• Buildings become self-aware and continuously anticipate and adapt to changes in weather, time of day, occupant needs, and socioeconomics.
  • Buildings will transact with utilities (including electricity, gas, and water), local power sources, and other buildings to provide services that will benefit building owners, utility operators, and the entire community.
  • Buildings will minimize their life-cycle cost while meeting their objective functions through optimizing energy and water use, enhancing health and the productivity of occupants, contributing to a cleaner environment, and actively supporting better living.

The important, but complicating, thing is that this is not a Big Data solution by default, as many early initiatives assume. Not one big central IoT platform that controls everything. This is because of many different data owners. The tenants own their data about their family and usage of their apartment and it’s connected appliances, home networks, TVs, etc., and this has data must be managed in a secure and privacy-protected way, or it will be impossible to lease those flats. Think of the landlord installing cameras in the shower… Privacy and security issues here is literally very close to home.

Next is the owner of the building. They have two assets generating valuable data, the sensors and tech of the building and the data about their tenants, probably anonymized and processed for statistics. This value will not be given away. It will be sold. These buildings will all be players in a new assets trading market for realtime data. Even if it is just to have a reduction on the power bill, it will be an asset that can be traded.

And so on…

All the participants in the Internet of Buildings, as a subset of smart city, smart home, smart predictive maintenance, smart grid, etc will be smart enough to realize the value in owning, controlling and capitalize upon their data.

Or some smart IoT entrepreneurs will take that position in the market like an AirBnB or Uber service for data.

6 Iot Security Fundamentals That Need To Be Solved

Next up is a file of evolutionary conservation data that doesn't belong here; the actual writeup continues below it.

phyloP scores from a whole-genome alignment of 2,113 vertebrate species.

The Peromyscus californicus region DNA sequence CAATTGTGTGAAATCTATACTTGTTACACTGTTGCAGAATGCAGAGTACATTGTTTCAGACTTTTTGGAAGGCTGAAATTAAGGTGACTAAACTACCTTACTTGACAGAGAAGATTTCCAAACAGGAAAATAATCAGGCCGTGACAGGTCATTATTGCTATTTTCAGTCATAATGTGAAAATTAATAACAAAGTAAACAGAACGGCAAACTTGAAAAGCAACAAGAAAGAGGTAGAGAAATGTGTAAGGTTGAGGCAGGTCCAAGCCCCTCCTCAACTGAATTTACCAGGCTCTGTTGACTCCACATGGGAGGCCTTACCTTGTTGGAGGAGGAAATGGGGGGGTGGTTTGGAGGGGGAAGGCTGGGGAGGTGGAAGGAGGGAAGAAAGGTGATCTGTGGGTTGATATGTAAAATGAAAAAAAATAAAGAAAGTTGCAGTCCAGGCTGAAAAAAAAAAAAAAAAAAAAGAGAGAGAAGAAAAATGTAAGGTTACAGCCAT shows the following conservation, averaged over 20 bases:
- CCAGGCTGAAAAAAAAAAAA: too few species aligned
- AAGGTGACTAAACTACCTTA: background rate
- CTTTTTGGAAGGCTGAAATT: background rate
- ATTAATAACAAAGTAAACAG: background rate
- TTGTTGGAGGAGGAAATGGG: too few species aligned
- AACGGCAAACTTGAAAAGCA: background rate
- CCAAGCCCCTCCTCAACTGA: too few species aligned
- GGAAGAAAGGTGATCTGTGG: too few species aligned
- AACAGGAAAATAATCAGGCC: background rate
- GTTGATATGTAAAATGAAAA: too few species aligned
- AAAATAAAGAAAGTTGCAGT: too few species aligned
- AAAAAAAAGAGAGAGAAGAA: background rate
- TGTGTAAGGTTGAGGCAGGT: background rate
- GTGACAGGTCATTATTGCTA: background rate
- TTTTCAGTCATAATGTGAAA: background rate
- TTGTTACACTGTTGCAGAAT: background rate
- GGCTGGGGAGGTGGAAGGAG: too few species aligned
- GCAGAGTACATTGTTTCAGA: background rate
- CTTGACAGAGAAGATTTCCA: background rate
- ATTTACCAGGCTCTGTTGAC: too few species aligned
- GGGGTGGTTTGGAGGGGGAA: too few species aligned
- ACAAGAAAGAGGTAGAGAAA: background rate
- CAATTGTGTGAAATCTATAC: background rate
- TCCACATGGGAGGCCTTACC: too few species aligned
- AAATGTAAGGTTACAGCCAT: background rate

This is “6 Iot Security Fundamentals That Need To Be Solved” presentation from the IoT conference in Lund:

6 Iot Security Fundamentals That Need To Be Solved from Øredev Conference on Vimeo.

Internet of Things is still very immature. There is not even a consensus in what it means. It covers many different technologies like the new entrants wearables and connected household supplies, but also the very mature technologies in m2m. Vendors large and small hurry to launch products and take their stakes in this emerging markets. ITU-T standards and industry consortiums popping up everywhere that try to make some order in this chaos, but there are no common agreed uniform standards just yet.

So, if you start your IoT development projects today, there might not be one simple way of doing secure IoT. Different products and implementations require different solutions and strategies. A wearable will be something completely different from a connected medical device, or a Smart Home, or Smart City. However, there are some common characteristics that need to be handled as product design criterias from the start:

1. IoT products must die
2. Rosetta stone
3. Thanks for letting me in!
4. The fall of the wall
5. Rubber bands
6. The disappearing act

 

The presentation contains a clip from a BlackBerry Security presentation. A great live hack of a tea kettle!

6 IoT security fundamentals that need to be solved

The nice thing about standards is that you have so many to choose from;
furthermore, if you do not like any of them, you can just wait for next year's model.
- Andrew S. Tanenbaum

Internet of Things is still very immature. There is not even a consensus in what it means. It covers many different technologies like the new entrants wearables and connected household supplies, but also the very mature technologies in m2m. Vendors large and small hurry to launch products and take their stakes in this emerging markets. ITU-T standards and industry consortiums popping up everywhere that try to make some order in this chaos, but as the quote says, there are no common agreed uniform standards just yet.

So, if you start your IoT development projects today, there might not be one simple way of doing secure IoT. Different products and implementations require different solutions and strategies. A wearable will be something completely different from a connected medical device, or a Smart Home, or Smart City. However, there are some common characteristics that need to be handled as product design criterias from the start:

Product Life Cycles

How do you cope with security patches? Remote update? When the Tesla was hacked they pushed a security patch to all cars. After the Jeep Cherokee hack, Fiat quickly issued a safety recall for 1.4 million U.S. cars and trucks to install the security patch. Two very different approaches, two very different costs and inconveniences for the users.